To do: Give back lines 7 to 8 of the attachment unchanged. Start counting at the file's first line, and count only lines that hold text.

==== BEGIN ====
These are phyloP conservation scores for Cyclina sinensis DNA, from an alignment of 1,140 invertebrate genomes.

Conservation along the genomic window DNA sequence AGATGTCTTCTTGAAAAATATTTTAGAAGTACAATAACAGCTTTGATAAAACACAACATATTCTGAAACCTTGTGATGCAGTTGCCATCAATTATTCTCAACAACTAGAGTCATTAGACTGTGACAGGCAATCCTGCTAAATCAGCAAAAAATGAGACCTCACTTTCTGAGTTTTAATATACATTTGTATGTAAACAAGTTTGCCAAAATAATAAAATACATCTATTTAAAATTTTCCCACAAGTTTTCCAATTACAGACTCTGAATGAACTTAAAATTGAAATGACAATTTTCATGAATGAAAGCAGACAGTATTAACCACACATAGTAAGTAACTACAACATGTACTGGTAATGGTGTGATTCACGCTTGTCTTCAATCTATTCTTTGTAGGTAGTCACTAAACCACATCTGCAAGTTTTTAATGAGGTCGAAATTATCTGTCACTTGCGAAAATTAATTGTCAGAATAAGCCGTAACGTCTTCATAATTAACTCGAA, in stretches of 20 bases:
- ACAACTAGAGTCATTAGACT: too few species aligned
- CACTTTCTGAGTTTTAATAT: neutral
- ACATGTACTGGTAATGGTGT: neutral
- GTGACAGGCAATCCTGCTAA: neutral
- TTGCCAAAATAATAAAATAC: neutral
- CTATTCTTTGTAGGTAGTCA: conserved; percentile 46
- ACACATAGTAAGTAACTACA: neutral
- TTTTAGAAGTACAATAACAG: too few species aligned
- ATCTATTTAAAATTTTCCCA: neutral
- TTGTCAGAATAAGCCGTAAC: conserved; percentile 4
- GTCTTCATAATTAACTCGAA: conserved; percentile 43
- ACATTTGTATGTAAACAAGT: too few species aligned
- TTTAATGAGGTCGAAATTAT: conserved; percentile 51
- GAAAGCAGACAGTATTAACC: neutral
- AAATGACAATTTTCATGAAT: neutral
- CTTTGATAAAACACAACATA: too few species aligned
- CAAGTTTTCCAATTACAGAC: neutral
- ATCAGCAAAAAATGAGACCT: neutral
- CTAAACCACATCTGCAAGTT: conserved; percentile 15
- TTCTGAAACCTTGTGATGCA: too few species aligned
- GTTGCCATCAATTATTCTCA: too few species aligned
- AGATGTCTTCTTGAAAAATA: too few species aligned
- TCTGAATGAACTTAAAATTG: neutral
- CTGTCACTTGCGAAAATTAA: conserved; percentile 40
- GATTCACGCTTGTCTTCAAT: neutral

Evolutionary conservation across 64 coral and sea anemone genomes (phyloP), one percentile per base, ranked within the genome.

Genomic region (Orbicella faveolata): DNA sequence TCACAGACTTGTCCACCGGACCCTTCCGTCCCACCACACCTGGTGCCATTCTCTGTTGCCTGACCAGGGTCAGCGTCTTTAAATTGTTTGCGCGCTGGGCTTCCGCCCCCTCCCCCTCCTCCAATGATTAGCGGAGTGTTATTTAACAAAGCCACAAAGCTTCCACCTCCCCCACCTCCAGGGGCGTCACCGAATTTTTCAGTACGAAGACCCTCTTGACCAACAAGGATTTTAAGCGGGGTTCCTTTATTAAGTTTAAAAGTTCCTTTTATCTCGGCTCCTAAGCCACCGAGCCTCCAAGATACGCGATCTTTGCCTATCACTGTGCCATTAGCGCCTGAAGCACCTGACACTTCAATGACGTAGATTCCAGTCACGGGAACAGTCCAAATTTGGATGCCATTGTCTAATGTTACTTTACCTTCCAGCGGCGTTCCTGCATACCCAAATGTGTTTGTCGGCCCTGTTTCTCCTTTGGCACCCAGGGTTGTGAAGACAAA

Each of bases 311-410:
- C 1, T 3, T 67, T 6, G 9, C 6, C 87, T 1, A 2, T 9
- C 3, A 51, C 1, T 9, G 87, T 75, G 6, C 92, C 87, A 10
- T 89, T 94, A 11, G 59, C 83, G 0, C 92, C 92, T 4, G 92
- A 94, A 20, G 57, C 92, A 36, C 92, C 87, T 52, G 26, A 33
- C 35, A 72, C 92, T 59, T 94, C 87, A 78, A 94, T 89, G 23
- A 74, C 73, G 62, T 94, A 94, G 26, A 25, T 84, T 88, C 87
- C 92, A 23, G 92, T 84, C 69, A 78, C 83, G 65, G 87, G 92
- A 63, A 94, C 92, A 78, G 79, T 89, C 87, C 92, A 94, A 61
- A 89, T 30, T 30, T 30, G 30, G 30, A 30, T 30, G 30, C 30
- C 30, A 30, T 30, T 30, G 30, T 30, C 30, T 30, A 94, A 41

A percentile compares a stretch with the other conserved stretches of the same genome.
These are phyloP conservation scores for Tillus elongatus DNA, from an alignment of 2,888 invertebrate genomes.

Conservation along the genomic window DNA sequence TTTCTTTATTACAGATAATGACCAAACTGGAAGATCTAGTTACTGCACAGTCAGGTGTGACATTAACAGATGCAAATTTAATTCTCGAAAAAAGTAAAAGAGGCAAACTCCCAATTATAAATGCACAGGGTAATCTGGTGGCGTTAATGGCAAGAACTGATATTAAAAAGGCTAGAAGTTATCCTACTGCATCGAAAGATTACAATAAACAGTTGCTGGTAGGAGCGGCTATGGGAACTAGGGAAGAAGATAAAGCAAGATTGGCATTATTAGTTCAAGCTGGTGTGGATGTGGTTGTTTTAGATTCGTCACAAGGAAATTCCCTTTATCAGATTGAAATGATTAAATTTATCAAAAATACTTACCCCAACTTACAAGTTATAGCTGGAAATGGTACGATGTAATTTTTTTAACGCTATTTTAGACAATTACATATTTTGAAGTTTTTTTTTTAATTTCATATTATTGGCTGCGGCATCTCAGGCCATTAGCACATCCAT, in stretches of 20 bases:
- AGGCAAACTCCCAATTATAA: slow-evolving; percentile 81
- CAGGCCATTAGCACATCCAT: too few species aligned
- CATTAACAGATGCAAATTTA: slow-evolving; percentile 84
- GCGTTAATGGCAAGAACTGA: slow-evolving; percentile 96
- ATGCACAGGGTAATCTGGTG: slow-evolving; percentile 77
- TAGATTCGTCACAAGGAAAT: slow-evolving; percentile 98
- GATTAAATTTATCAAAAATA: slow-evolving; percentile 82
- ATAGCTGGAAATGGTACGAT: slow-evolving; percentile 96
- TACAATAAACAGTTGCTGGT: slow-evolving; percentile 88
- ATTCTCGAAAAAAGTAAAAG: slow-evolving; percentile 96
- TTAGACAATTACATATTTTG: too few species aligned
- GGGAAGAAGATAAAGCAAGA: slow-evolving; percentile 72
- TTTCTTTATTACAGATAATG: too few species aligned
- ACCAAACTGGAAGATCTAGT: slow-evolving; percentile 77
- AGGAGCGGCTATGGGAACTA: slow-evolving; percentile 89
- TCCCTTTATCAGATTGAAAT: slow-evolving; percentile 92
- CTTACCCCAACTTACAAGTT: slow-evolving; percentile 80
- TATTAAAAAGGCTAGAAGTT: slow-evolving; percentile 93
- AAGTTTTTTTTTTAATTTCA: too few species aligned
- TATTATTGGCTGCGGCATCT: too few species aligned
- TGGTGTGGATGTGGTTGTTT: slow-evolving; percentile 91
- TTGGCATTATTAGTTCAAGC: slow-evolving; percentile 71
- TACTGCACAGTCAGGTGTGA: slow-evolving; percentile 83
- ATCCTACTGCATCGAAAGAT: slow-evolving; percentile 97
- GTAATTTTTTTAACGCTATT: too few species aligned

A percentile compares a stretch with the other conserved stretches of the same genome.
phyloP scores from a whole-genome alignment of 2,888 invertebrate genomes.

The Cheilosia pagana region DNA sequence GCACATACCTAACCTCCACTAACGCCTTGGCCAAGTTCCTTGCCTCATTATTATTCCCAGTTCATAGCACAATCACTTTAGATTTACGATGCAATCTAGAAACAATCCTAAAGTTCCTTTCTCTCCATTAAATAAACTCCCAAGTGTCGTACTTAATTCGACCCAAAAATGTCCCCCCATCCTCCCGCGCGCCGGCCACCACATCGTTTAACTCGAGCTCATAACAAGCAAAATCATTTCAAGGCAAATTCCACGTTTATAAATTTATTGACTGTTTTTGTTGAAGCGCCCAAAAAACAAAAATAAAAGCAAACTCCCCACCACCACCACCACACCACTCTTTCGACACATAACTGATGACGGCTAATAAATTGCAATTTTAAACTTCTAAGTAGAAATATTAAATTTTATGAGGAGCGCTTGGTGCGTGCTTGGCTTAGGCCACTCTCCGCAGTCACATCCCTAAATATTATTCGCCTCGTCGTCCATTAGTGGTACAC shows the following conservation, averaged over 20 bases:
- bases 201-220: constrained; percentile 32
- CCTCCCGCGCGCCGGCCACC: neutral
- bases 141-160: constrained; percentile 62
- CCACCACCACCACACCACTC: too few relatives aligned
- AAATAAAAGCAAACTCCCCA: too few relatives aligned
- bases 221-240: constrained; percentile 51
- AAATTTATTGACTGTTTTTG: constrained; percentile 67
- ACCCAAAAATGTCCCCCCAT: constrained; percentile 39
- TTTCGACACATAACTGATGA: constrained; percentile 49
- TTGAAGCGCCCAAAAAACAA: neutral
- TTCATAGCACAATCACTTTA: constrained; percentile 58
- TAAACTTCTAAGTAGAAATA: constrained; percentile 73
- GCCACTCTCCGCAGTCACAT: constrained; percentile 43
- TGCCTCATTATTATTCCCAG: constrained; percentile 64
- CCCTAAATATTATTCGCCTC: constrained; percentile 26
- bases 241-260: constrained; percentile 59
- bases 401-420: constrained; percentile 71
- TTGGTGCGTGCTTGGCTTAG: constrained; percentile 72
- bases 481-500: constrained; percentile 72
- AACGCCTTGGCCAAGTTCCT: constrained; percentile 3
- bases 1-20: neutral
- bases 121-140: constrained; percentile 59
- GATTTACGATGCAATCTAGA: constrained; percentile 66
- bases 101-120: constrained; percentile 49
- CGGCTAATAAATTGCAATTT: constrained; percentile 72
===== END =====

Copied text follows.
- TTGCCAAAATAATAAAATAC: neutral
- CTATTCTTTGTAGGTAGTCA: conserved; percentile 46